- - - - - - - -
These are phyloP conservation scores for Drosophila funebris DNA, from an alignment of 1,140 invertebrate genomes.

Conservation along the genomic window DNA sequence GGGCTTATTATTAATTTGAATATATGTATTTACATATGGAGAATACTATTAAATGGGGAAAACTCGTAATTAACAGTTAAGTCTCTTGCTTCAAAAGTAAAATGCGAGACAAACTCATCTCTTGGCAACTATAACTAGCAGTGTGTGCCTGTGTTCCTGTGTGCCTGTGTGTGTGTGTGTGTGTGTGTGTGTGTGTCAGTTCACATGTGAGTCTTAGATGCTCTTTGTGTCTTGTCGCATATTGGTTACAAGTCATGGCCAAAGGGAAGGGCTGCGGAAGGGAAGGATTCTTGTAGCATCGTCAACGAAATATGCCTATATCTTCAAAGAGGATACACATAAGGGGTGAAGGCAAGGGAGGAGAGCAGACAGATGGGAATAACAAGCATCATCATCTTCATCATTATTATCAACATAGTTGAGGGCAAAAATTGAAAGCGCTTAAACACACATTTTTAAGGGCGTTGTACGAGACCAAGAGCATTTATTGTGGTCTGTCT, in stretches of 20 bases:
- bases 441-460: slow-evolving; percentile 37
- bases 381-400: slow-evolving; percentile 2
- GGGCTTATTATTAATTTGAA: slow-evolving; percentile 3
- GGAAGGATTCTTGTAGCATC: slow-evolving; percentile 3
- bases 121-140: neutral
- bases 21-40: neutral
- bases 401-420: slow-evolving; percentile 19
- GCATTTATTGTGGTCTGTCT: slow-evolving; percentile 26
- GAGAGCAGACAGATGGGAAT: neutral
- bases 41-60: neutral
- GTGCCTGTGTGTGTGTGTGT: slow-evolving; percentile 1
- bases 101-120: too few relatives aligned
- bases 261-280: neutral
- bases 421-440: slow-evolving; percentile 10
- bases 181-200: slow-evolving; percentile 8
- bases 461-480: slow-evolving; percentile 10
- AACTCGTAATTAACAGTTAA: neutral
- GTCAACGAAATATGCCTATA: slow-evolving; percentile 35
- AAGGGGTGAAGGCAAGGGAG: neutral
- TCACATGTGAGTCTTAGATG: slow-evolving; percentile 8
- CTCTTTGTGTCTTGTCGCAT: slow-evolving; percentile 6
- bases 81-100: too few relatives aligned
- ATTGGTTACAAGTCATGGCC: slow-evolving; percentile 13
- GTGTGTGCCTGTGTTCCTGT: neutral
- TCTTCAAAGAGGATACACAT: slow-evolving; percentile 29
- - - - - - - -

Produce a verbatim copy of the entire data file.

These are phyloP conservation scores for Drosophila funebris DNA, from an alignment of 1,140 invertebrate genomes.

Conservation along the genomic window DNA sequence GGGCTTATTATTAATTTGAATATATGTATTTACATATGGAGAATACTATTAAATGGGGAAAACTCGTAATTAACAGTTAAGTCTCTTGCTTCAAAAGTAAAATGCGAGACAAACTCATCTCTTGGCAACTATAACTAGCAGTGTGTGCCTGTGTTCCTGTGTGCCTGTGTGTGTGTGTGTGTGTGTGTGTGTGTGTCAGTTCACATGTGAGTCTTAGATGCTCTTTGTGTCTTGTCGCATATTGGTTACAAGTCATGGCCAAAGGGAAGGGCTGCGGAAGGGAAGGATTCTTGTAGCATCGTCAACGAAATATGCCTATATCTTCAAAGAGGATACACATAAGGGGTGAAGGCAAGGGAGGAGAGCAGACAGATGGGAATAACAAGCATCATCATCTTCATCATTATTATCAACATAGTTGAGGGCAAAAATTGAAAGCGCTTAAACACACATTTTTAAGGGCGTTGTACGAGACCAAGAGCATTTATTGTGGTCTGTCT, in stretches of 20 bases:
- bases 441-460: slow-evolving; percentile 37
- bases 381-400: slow-evolving; percentile 2
- GGGCTTATTATTAATTTGAA: slow-evolving; percentile 3
- GGAAGGATTCTTGTAGCATC: slow-evolving; percentile 3
- bases 121-140: neutral
- bases 21-40: neutral
- bases 401-420: slow-evolving; percentile 19
- GCATTTATTGTGGTCTGTCT: slow-evolving; percentile 26
- GAGAGCAGACAGATGGGAAT: neutral
- bases 41-60: neutral
- GTGCCTGTGTGTGTGTGTGT: slow-evolving; percentile 1
- bases 101-120: too few relatives aligned
- bases 261-280: neutral
- bases 421-440: slow-evolving; percentile 10
- bases 181-200: slow-evolving; percentile 8
- bases 461-480: slow-evolving; percentile 10
- AACTCGTAATTAACAGTTAA: neutral
- GTCAACGAAATATGCCTATA: slow-evolving; percentile 35
- AAGGGGTGAAGGCAAGGGAG: neutral
- TCACATGTGAGTCTTAGATG: slow-evolving; percentile 8
- CTCTTTGTGTCTTGTCGCAT: slow-evolving; percentile 6
- bases 81-100: too few relatives aligned
- ATTGGTTACAAGTCATGGCC: slow-evolving; percentile 13
- GTGTGTGCCTGTGTTCCTGT: neutral
- TCTTCAAAGAGGATACACAT: slow-evolving; percentile 29